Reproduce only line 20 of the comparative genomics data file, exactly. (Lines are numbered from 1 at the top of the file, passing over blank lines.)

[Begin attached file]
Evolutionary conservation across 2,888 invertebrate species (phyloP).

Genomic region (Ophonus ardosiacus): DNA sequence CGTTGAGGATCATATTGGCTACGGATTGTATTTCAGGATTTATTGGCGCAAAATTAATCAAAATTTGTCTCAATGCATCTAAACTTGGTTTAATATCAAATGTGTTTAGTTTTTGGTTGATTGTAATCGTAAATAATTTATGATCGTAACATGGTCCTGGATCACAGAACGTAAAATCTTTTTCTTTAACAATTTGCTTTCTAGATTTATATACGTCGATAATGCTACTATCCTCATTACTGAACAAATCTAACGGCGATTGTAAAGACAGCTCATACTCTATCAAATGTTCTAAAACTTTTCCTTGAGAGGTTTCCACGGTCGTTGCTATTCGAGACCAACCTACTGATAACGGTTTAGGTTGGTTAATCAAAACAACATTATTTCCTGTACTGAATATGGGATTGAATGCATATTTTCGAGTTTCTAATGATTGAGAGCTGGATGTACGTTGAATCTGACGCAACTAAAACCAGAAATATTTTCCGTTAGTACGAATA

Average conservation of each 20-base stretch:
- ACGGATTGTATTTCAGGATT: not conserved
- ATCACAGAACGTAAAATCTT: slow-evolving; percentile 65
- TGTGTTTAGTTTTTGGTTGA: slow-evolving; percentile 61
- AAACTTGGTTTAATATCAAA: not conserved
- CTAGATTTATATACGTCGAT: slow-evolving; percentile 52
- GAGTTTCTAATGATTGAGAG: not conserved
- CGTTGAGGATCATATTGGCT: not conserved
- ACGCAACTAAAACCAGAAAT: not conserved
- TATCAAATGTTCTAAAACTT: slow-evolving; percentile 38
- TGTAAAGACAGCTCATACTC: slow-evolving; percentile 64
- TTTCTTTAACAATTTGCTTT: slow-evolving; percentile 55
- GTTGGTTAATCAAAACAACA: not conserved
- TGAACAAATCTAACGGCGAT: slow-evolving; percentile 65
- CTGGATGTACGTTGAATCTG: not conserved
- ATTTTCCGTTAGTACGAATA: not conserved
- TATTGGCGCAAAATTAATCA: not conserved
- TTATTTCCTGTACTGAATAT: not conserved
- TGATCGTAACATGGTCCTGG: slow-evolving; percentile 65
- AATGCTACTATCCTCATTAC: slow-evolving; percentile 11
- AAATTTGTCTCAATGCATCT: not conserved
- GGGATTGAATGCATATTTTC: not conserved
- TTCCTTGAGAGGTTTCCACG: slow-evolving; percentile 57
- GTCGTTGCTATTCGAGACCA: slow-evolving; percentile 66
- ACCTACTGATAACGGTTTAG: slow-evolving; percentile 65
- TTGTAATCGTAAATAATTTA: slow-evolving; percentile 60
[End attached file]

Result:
- TTATTTCCTGTACTGAATAT: not conserved